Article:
CA2M Centro de Arte Dos de Mayo

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17 NOVEMBER 2017 – 6 MAY 2018


Bodies are both an agent and a result of history. Bodies are historiographic tools for interpreting the past, present and future. History is somatic, a choreographic repertoire of gestures that are read in a certain order. Gestures make us legible to others: they are assigned to a gender, to an ethnicity, to a social class. They speak of identities which are naturalised precisely through the systematic repetition of identical gestures. A pose is a conscious recognition of gestures qua construction. Posing, therefore, means becoming aware of how a body makes history. To pose … to pose a threat, as the cultural theorist Dick Hebdige wrote on the meaning of style in youth subcultures. That is why it is important to trace the history of dissident gestures, the genealogy of those poses that are sufficiently daring to challenge the norm, opening space to imagine other futures for the body or even new social choreographies still in the making.

The stylised poses of a voguing performance belong to this kind of gesture. For those who dare to listen to them, the hands of a voguing dancer tell a story whose implications and possibilities expand beyond the individual body of the performer towards a collective territory where the struggle and resistance of minorities takes place. Voguing is a form of dance inspired by poses in fashion magazines, though its origins lie in bodies which have been imprisoned, racialised, medicalised and punished over and over again. When it is viewed as a case study of radical performance, voguing is revealed as a tangible—even dramatic—demonstration of how posing is like brushing history against the grain. This exhibition engages with the political history of the body in order to explore the radical embodiments of style and identity that came together in the ballroom subculture that arose decades ago in Harlem, New York.

True to its roots in homosexual night life and in black cultural expression, ballroom is an underground scene where Afro-American and Latino femme queens (transsexuals) and butch queens (homosexuals)—and other queers of colour—came together to see and be seen. A transvestite dance, with its exuberant fashion parading and dance steps, opens up a wide range of marginal identities that exhibit the most spectacular version of themselves. At once, ballroom allowed the emergence of vectors of subjectivation that do not fit in with closed categories or with established typologies. These vectors cut across a large number of minor histories, struggles for freedom and affective communities. In other words, the type of performativity that this exhibition overviews does not belong to a single social group, but reverberates through that slippery space-time that the poet Fred Moten called “subcommons”.

How can a gesture become minor? This exhibition investigates how minorities use their bodies to produce dissident forms of beauty, subjectivity and desire. These minor poetics are seen as a threat to the normative world, but longed for by hegemonic culture (with Madonna’s exploitation of the voguing aesthetic being an excellent example). Paying attention to the cultural debates, conflicts and struggles that surround voguing as a case study of radical performance, Elements of Vogue addresses the complexity of these dynamics of assimilation and resistance. It is not an exhibition “about” voguing, but a rehearsal that is deployed in multiple directions, taking the queer body as an archive from which to map the different subjectivities, affective legacies and embodied histories that are condensed in ballroom culture. Under this optic, voguing is revealed as a case study to understand the emergence of posing and its ability to articulate new social forms. This exhibition takes a look at the networks of affiliation that conform the lives of those subjects who coexist in the subcommons and the strategies that allow them to dismantle the hegemonic categories of race, sex and gender. Because, at times, striking a pose is all it takes to interrupt the process of normalisation. Because the most minor of gestures can stop history in its tracks.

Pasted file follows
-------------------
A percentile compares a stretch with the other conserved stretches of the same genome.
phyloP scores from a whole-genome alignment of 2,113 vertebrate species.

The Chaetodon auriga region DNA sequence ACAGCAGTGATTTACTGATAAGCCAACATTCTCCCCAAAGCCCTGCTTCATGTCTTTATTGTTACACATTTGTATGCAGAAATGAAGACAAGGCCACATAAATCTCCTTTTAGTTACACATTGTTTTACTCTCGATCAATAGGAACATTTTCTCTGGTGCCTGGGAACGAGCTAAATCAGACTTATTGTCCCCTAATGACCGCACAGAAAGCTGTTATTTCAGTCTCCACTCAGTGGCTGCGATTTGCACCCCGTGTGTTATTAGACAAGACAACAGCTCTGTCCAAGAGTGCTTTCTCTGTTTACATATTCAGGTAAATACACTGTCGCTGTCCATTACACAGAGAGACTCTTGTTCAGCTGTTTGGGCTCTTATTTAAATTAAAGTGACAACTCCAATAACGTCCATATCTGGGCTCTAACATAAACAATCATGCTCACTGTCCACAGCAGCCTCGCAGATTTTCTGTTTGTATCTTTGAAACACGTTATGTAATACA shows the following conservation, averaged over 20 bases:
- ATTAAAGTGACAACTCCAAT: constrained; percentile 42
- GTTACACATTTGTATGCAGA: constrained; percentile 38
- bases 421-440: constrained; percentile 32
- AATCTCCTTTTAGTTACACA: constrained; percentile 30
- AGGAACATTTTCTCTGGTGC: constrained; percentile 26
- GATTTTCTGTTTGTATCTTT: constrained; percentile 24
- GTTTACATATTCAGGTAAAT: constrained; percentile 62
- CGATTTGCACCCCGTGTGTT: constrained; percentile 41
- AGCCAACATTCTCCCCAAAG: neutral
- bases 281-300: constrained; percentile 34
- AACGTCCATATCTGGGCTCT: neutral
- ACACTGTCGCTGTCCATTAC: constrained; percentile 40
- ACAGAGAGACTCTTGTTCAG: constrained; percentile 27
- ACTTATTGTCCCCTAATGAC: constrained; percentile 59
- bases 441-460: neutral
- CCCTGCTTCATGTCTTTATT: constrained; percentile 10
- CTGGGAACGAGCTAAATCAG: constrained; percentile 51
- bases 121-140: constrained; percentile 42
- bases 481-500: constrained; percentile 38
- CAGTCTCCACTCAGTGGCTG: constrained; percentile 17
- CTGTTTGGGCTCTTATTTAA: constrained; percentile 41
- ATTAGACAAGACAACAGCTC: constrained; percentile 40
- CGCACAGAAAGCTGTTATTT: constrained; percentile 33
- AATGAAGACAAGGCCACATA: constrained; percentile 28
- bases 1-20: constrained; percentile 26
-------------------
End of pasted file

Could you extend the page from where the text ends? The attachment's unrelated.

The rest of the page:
Elements of Vogue can be inscribed within the lines of research at the core of CA2M’s programme, examining the relations between art, music, visual culture and subcultural phenomena.


Lyle Ashton Harris, Charles Atlas, Joan Jett Blakk, Willie Cole, Ellen Gallagher, Gerard Gaskin, Marsha P. Johnson, Juliana Huxtable, Crystal LaBeija, Zoe Leonard, Ligia Lewis, Glenn Ligon, Kalup Linzy, Paul Maheke, Rashaad Newsome, NON Worldwide, Lorraine O’Grady, Paper Tiger Television, Adrian Piper, Pope. L, Carl Pope Jr., Pope L., Marlon Riggs, Sylvia Rivera, Martha Rosler, Bruce Talamon, Wu Tsang and Andy Warhol, among others.


Alongside the exhibition itself, there will be a live arts programme of voguing performances, workshops, oral history and educational activities. Voguing will also be featured within the Film On Sundays programme as well as the subject of a new collaboration with Teatros del Canal in the performance it is preparing to add to this programme with Marlene Monteiro in January. The programme is designed to build up throughout the first half of 2018 until the dance held to celebrate the closing of the show in May 2018.

Visits Wednesday and Saturday at 6:30 pm

Voguing workshops. Elements of Vogue


Two publications will be released to coincide with the exhibition: firstly, a reader published jointly with the publishers Oriente y el Mediterráneo’s BAAM (Biblioteca Afro Americana Madrid), featuring a selection of texts on the black political body in the USA throughout the twentieth century made by Mireia Sentís; secondly, a publication in the form of a constellation that includes the works in the exhibition with other cultural citations that enable a reconstruction of the narrative in which they are inserted.